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Reducing The Risks Of Employee Termination: Part 1—Corrective Actions

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We’ve heard it said that most employee termination always comes with risk — but what does that mean?

It means there’s always a risk that a terminated employee could make an issue of the termination, claiming it was discriminatory or based on some other illegal reason. Though there are a handful of illegal reasons for firing someone, in most cases, employers can terminate an employee for any reason or no reason at all.

Regardless of the reason for termination, there is little a business can do to guarantee that an employee won’t call a lawyer or the Department of Labor to claim that their termination was illegal. This is why it is important to keep great documentation and records throughout your termination process. Likewise, this is also why no termination is risk-free.

That said, while you can’t eliminate all risk, you can and should do everything in your power to reduce them. Best practices to follow include having a clear, well-documented reason for corrective actions and terminations, and continuing to maintain professionalism and respect with the departing employee.

If you have a good reason for the termination, and the terminated employee knows you can provide evidence of this reason, they’re much less likely to try to bring a claim against you.

Corrective Action Procedures

Following documented action procedures is one way to ensure a smoother termination with less risk.

Sound company policy for corrective action consists of four steps which are generally administered in progressive order. However, in some cases, the seriousness of the infraction or performance issue may warrant skipping one or more steps in the process.

First Level Warning

The first level warning is a formal method of informing an employee of a relatively minor violation of company or department rules, or of failure to perform job duties in an acceptable manner. Generally, a first-level warning occurs after an employee has received counseling from their supervisor related to the issue(s), and it is intended to encourage the employee to change the behavior.

Second Level Warning

The second level warning is used when performance and/or attendance problems continue or when action more severe than a first-level warning is warranted.

Suspension Without Pay

A suspension without pay of three or more scheduled working days may be issued when performance and/or attendance problems persist, or when the offense is so serious that a first and/or second-level warning is not appropriate. The supervisor should consult with human resources before an employee is suspended.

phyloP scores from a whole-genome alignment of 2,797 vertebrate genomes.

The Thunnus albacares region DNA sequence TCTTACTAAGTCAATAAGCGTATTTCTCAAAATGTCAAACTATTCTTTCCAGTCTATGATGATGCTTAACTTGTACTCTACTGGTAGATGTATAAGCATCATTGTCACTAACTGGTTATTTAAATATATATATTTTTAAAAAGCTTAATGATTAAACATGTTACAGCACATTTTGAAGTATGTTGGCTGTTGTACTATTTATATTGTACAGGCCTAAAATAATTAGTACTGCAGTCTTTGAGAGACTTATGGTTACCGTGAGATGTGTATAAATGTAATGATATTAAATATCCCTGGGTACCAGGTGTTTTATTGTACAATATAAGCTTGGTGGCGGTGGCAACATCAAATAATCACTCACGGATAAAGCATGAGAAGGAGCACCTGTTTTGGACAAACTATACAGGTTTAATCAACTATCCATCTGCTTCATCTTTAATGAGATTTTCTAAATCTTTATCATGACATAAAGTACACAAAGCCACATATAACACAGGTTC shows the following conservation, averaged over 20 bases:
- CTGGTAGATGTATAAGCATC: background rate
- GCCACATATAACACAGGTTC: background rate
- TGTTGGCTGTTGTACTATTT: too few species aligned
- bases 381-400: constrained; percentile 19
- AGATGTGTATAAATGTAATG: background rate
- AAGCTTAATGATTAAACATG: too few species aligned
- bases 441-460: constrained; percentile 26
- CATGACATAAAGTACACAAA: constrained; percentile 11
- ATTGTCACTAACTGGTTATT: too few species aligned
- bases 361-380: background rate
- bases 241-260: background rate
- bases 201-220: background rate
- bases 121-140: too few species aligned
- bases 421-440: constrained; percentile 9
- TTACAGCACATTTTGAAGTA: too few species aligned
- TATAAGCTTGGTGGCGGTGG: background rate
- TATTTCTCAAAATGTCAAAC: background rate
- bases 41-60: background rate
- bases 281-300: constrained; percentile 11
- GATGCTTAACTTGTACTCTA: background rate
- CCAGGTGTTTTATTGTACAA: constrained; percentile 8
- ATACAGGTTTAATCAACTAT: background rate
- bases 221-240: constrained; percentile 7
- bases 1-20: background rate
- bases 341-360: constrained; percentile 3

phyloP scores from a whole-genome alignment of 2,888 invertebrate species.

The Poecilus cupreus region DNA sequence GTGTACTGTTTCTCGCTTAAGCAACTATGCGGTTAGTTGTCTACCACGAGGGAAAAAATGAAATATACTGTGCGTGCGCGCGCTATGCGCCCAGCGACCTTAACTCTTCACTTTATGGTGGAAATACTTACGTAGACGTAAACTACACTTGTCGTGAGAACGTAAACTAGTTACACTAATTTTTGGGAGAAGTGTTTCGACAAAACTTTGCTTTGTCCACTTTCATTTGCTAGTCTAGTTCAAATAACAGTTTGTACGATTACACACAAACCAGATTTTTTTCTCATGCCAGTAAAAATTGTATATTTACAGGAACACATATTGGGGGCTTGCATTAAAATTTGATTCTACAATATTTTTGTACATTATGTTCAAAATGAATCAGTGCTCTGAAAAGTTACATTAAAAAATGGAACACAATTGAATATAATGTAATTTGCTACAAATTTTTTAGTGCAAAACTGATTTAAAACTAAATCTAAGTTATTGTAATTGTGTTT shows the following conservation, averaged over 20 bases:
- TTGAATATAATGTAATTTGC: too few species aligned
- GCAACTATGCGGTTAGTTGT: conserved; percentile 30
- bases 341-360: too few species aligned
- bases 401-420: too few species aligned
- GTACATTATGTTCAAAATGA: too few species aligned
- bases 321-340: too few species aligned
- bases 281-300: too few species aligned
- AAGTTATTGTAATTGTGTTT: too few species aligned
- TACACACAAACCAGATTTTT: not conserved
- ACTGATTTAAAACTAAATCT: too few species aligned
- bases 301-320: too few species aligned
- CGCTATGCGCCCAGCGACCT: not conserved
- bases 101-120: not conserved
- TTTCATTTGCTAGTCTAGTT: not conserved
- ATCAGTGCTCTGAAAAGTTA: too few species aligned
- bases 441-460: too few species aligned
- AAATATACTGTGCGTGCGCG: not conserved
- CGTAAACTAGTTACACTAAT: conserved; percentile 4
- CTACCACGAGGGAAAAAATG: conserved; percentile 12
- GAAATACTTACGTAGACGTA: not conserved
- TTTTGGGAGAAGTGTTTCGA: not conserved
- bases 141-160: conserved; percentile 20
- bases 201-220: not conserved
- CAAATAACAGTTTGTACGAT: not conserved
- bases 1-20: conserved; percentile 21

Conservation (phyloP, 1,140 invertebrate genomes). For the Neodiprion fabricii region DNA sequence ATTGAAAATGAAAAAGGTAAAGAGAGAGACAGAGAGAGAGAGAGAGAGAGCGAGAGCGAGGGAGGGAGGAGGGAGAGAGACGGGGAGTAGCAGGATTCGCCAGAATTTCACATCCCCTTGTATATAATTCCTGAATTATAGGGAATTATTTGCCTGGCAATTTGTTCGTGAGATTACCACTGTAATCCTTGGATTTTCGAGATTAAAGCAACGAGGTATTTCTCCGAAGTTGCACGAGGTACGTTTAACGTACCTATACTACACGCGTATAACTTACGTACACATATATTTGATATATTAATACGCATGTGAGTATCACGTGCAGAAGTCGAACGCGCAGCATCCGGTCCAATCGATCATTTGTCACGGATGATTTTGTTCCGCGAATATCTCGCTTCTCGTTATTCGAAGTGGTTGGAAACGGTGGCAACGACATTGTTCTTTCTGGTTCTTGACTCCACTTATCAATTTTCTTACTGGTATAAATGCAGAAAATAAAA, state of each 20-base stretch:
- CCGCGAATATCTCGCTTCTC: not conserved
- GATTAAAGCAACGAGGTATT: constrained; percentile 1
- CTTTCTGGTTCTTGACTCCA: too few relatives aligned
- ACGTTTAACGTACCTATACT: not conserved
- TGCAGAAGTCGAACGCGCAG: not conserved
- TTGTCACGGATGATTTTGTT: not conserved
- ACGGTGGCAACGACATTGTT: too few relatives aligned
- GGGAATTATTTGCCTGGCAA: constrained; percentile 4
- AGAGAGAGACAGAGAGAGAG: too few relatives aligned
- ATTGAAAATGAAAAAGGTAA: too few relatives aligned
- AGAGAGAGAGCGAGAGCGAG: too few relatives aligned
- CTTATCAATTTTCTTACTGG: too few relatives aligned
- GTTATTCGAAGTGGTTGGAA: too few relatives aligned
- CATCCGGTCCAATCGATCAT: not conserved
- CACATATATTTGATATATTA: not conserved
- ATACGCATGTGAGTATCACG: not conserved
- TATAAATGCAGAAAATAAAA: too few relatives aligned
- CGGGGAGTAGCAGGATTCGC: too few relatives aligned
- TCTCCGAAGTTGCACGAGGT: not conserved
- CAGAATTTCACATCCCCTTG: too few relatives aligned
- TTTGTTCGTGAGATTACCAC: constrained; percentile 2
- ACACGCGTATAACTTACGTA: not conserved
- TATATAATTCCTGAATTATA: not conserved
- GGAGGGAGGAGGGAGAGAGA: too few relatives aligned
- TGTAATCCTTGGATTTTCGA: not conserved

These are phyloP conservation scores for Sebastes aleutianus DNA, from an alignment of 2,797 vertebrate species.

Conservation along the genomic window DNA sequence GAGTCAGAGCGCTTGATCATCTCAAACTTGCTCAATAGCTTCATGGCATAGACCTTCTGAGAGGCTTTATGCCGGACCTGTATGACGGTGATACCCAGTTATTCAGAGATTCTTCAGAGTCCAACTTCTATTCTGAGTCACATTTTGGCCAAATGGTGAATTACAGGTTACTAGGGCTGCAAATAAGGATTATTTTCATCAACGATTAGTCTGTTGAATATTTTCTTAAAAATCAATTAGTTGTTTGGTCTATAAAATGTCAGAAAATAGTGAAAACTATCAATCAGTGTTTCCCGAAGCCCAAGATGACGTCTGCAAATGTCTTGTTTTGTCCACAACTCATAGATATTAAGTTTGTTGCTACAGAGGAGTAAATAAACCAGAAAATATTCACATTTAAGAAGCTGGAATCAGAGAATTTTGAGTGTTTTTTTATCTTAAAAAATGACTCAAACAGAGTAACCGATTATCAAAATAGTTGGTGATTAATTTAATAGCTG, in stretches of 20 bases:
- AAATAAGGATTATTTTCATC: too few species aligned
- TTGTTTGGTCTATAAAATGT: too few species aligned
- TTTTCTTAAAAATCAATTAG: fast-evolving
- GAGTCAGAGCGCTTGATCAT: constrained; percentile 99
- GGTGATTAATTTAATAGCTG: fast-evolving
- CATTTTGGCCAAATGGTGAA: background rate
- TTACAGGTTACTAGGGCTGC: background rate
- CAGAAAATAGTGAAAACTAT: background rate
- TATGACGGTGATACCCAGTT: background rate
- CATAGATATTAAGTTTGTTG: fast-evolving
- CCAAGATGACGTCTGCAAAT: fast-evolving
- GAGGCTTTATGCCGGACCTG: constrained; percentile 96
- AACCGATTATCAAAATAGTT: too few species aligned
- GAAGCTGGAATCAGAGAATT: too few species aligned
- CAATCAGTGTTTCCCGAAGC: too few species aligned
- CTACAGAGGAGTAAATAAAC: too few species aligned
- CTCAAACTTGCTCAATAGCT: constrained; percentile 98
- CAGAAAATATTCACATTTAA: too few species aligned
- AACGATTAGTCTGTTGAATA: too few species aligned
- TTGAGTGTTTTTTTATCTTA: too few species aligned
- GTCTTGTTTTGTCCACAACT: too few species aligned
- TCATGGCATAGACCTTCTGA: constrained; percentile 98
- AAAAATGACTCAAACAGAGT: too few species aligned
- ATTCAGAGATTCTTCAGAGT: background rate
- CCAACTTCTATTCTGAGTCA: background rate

If all prior disciplinary actions do not resolve the situation, or if the nature of the violation is so serious that a first or second level warning or a suspension is not appropriate, the employee can be subject to termination. The supervisor must consult with the office of human resources before an employee may be terminated.

Multiple Corrective Action Tracks

Performance or behavioral issues are generally treated in one track of corrective action and attendance issues are handled in a separate track. For example, an employee who has been issued a first-level warning for performance or behavior-related issues would receive another, separate first-level warning for an attendance problem that warrants corrective action. If attendance is corrected but the performance continues to be sub-standard, a second-level warning for performance may be warranted.

Length of Time Corrective Action Remains Active

Generally, it is recommended that corrective action be given for a period of two years. Therefore, if there is cause for further corrective action within two years, the next level of corrective action can be taken.

If it has been more than two years, but less than five years, from the last similar corrective action, the same level of corrective action generally should be applied.

If it has been five or more years since the last corrective action, no reference should be made to the previous corrective action. In some cases, the prior record may have been removed from the employee’s personnel file after six months to a year if performance improved. Your company’s Policies & Procedures Manual should state specifically how long a Corrective Action Memo stays on file.

In the next part of this series, you’ll learn the words an employer should use when drafting Corrective Action Memos, and how to plan and conduct a Corrective Action Meeting.